By Sung Bin Park
As coordinator of the MBL’s Semester in Environmental Sciences (SES) program, I don’t get many chances to get out of the office on campus. So I jumped at the opportunity to get up close with the SES students and out into the field for some real science. On a beautiful, sunny day last week, we headed out to the Waquoit Bay National Estuarine Research Reserve in Falmouth.
I am not a scientist by trade but I sure felt like one watching the students collect samples of marine life for the lab. A lot of hard work was involved, including some physical labor when two of the students hauled in a large net wall for collecting nekton (actively swimming organisms) in shallow water. It was our first peek at the organisms living near the shore. This group was led by Javier Lloret, a scientist and faculty member in the MBL Ecosystems Center.
The first sampling began with lots of note-taking on the field site, counting, collection of species and plenty of on-the-job hazards, including getting pinched by crabs with powerful pinchers! It wasn’t long before we had a feathery visitor who no doubt saw us throwing back some of the sand shrimp and fish from the net and hung around for something to eat. The duck, which we named Wally, stuck around for most of the afternoon with the group, posing for photos and waiting patiently for fish to come its way. We took some time to reflect and process some of the examples of the local food web and diversity. Another group of students went out on the boat to collect samples in deeper water.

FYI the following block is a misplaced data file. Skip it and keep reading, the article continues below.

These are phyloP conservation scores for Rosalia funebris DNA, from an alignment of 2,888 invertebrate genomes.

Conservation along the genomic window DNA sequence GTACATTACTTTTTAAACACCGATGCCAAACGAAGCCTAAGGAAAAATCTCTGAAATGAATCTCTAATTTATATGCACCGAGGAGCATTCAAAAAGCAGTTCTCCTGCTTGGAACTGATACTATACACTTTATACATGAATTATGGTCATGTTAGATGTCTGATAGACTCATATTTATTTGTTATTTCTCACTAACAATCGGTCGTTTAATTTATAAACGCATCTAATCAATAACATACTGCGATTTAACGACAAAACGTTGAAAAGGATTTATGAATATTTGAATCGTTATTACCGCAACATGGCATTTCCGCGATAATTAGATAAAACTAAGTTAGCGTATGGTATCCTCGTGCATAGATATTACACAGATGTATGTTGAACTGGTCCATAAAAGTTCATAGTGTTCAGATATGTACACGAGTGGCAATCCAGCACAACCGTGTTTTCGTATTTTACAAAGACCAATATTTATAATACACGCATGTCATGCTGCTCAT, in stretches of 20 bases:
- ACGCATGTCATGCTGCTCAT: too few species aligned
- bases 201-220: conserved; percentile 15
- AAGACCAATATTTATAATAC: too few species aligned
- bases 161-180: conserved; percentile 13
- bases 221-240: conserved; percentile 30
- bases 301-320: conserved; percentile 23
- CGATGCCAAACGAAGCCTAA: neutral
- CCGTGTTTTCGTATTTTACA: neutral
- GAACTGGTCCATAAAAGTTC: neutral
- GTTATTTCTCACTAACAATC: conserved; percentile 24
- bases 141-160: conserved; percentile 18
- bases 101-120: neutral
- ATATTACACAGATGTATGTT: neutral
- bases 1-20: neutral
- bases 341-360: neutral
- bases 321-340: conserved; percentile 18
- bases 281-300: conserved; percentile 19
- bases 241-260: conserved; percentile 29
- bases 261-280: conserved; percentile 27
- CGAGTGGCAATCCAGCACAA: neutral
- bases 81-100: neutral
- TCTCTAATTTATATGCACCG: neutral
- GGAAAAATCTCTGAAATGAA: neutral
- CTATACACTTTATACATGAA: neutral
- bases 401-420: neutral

After another round of sampling, we were joined by SES groups led by Loretta Roberson, a MBL Bell Center scientist and faculty member, and we all set out for a BioBlitz near the marsh. A BioBlitz is more like a free-for-all capture of all the local species you can collect in the area in a certain period of time.
While I really enjoyed a glimpse of life out in the field, I was thoroughly exhausted at the end of it! But still grateful to experience “science-ing” with the SES group.